Workplace disciplinary procedure that is risk free for Small Busineses

What Is the Definition of a Disciplinary Action?

Disciplinary action is a reprimand or corrective action in response to employee misconduct, rule violation, or poor performance. Depending on the severity of the case, a disciplinary action can take different forms, including:

  • A verbal warning
  • A written warning
  • A poor performance review or evaluation
  • A performance improvement plan
  •  A reduction in rank or pay
  • Termination

Employers are sometimes confronted with having to discipline employees ‚ possibly leading to dismissal ‚ over a range of matters. What is regarded as reasonable criteria for a workplace disciplinary procedure? This question was sent to Workplace Info’s editorial team in 2013.

QUESTION: We are currently reviewing our company policies and procedures. Our counselling/disciplinary procedure currently refers to an employee receiving a verbal warning initially, then three written warnings, then possible dismissal. While the Fair Work Act 2009 identifies factors that Fair Work Australia (FWA) takes into account when determining the harshness, etc, of a dismissal, it makes no mention of an appropriate disciplinary procedure.

Because our company employs more than 100 employees, we are not subject to the Small Business Fair Dismissal Code. Is there a counselling/disciplinary process that could be regarded as ‚ ‘fair’ when defending an unfair dismissal application before FWA?

ANSWER: The Fair Work Act (s387) provides the criteria for considering harshness, etc, which FWA must take into account when determining an unfair dismissal application. These criteria are:

  • whether there was a valid reason for the termination related to the employee’s capacity or conduct
  • whether the employee was notified of that reason
  • any unreasonable refusal by the employer to allow the employee to have a support person present to assist at any discussions relating to dismissal
  • if the termination related to unsatisfactory performance by the employee, whether the employee had been warned about that unsatisfactory behaviour before termination (disciplinary procedure)
  • the degree to which the size of the employer’s business would be likely to impact on the procedures followed in effecting the termination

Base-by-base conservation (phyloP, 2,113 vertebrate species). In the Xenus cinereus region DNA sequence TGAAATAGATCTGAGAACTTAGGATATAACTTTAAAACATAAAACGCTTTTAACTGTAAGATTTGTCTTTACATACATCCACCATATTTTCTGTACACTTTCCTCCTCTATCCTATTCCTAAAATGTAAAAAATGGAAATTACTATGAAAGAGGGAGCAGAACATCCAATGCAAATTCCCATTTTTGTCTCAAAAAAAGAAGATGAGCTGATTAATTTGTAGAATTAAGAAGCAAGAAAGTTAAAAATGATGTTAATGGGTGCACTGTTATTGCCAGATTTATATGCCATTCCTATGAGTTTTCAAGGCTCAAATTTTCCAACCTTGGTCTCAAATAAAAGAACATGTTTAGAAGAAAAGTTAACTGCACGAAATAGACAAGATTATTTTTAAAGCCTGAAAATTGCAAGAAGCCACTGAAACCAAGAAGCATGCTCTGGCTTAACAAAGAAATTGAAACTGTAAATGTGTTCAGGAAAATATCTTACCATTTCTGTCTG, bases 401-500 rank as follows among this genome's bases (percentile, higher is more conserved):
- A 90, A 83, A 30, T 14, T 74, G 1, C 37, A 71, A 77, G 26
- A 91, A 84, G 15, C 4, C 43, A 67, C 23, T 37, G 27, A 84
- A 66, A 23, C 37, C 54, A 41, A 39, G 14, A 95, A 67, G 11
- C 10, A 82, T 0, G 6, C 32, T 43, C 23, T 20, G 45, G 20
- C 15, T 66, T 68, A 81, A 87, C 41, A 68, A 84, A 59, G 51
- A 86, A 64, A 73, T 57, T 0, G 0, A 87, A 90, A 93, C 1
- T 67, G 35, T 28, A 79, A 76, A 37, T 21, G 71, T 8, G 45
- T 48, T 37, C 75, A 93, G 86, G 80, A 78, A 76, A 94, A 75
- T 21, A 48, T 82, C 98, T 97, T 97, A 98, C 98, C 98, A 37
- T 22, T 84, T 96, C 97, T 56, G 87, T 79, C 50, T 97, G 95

• the degree to which the absence of dedicated HR personnel would be likely to impact on the procedures followed in effecting the termination
  • any other matters that FWA considers relevant. Reasonable . . .

The company’s current disciplinary procedure would appear adequate on the issue of ‚ ≤procedural fairness’, although an employee must be given a reasonable chance to rectifying the problem before a subsequent warning is issued, which may involve counselling the employee or providing additional training.

Warnings While a warning plays a critical role in the context of the fairness, or otherwise, of an employee’s dismissal, other important matters may need to be applied in addition to an appropriate warning procedure. The disciplinary procedure is not unbreakable in that certain types of misconduct could alter the procedure by issuing (say) a final written warning to the employee. However, in the normal course of events, failure to warn an employee that their conduct or behaviour may lead to dismissal would be considered a major omission by FWA.

There are certain instances that should always result in disciplinary action because of the egregious nature of the misconduct. These include:

  • Threats or acts of violence, especially if against employees or customers
  • Sexual harassment or assault, especially in the workplace
  • Fraud, including unauthorized use and misappropriation of funds
  • Theft
  • Discrimination

It is always recommended that an investigation is carried out prior to any action being taken. A workplace investigation is a process of fact-finding. An investigation should commence as soon as possible after you become aware of a serious conflict or allegation of misconduct in your workplace. Why? because ultimately, engaging in timely and effective workplace investigations will save your business time and money. Workplace investigations may be subject to challenge. It is therefore important that you establish a process for investigating conflicts and allegations that is rigorous and procedurally fair.

Need more help with either a workplace investigation or alternatively a disciplianry process? Fresh HR Insights can assist you with your specific people management issues and problems. Contact us today to book yourself in on 0452471960 or paulette@freshhrinsights.com.au